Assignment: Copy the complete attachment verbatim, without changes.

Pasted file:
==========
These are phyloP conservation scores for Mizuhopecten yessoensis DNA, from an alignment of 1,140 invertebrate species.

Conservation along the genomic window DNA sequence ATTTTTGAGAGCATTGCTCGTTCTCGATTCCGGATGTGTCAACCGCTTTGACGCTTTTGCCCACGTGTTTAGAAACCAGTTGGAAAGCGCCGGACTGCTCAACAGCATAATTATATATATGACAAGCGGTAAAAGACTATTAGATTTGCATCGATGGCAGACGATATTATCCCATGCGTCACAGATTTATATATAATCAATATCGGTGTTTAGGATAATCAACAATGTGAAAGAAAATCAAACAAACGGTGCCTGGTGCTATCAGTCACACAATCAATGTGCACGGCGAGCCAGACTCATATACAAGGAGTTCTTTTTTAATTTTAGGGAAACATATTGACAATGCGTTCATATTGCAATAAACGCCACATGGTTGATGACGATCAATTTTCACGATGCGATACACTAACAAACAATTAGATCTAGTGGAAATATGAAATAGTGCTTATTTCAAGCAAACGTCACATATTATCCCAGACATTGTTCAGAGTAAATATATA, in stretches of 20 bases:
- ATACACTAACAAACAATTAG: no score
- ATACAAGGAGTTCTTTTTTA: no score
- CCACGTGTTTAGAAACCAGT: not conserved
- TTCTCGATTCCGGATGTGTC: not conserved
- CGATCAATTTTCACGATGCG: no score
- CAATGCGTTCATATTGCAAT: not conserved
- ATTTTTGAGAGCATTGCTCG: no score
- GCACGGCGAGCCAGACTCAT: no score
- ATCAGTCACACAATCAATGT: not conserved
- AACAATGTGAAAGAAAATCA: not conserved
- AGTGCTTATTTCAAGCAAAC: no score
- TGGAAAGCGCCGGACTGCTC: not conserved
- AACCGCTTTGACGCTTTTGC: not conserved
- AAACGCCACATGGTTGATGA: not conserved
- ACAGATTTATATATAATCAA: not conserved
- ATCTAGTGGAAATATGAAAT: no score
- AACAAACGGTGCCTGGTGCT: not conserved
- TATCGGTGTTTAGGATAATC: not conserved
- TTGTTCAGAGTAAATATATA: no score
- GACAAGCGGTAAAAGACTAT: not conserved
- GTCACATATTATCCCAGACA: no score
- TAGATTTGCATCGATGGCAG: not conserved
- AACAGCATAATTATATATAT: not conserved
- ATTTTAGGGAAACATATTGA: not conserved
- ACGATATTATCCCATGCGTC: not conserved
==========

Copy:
These are phyloP conservation scores for Mizuhopecten yessoensis DNA, from an alignment of 1,140 invertebrate species.

Conservation along the genomic window DNA sequence ATTTTTGAGAGCATTGCTCGTTCTCGATTCCGGATGTGTCAACCGCTTTGACGCTTTTGCCCACGTGTTTAGAAACCAGTTGGAAAGCGCCGGACTGCTCAACAGCATAATTATATATATGACAAGCGGTAAAAGACTATTAGATTTGCATCGATGGCAGACGATATTATCCCATGCGTCACAGATTTATATATAATCAATATCGGTGTTTAGGATAATCAACAATGTGAAAGAAAATCAAACAAACGGTGCCTGGTGCTATCAGTCACACAATCAATGTGCACGGCGAGCCAGACTCATATACAAGGAGTTCTTTTTTAATTTTAGGGAAACATATTGACAATGCGTTCATATTGCAATAAACGCCACATGGTTGATGACGATCAATTTTCACGATGCGATACACTAACAAACAATTAGATCTAGTGGAAATATGAAATAGTGCTTATTTCAAGCAAACGTCACATATTATCCCAGACATTGTTCAGAGTAAATATATA, in stretches of 20 bases:
- ATACACTAACAAACAATTAG: no score
- ATACAAGGAGTTCTTTTTTA: no score
- CCACGTGTTTAGAAACCAGT: not conserved
- TTCTCGATTCCGGATGTGTC: not conserved
- CGATCAATTTTCACGATGCG: no score
- CAATGCGTTCATATTGCAAT: not conserved
- ATTTTTGAGAGCATTGCTCG: no score
- GCACGGCGAGCCAGACTCAT: no score
- ATCAGTCACACAATCAATGT: not conserved
- AACAATGTGAAAGAAAATCA: not conserved
- AGTGCTTATTTCAAGCAAAC: no score
- TGGAAAGCGCCGGACTGCTC: not conserved
- AACCGCTTTGACGCTTTTGC: not conserved
- AAACGCCACATGGTTGATGA: not conserved
- ACAGATTTATATATAATCAA: not conserved
- ATCTAGTGGAAATATGAAAT: no score
- AACAAACGGTGCCTGGTGCT: not conserved
- TATCGGTGTTTAGGATAATC: not conserved
- TTGTTCAGAGTAAATATATA: no score
- GACAAGCGGTAAAAGACTAT: not conserved
- GTCACATATTATCCCAGACA: no score
- TAGATTTGCATCGATGGCAG: not conserved
- AACAGCATAATTATATATAT: not conserved
- ATTTTAGGGAAACATATTGA: not conserved
- ACGATATTATCCCATGCGTC: not conserved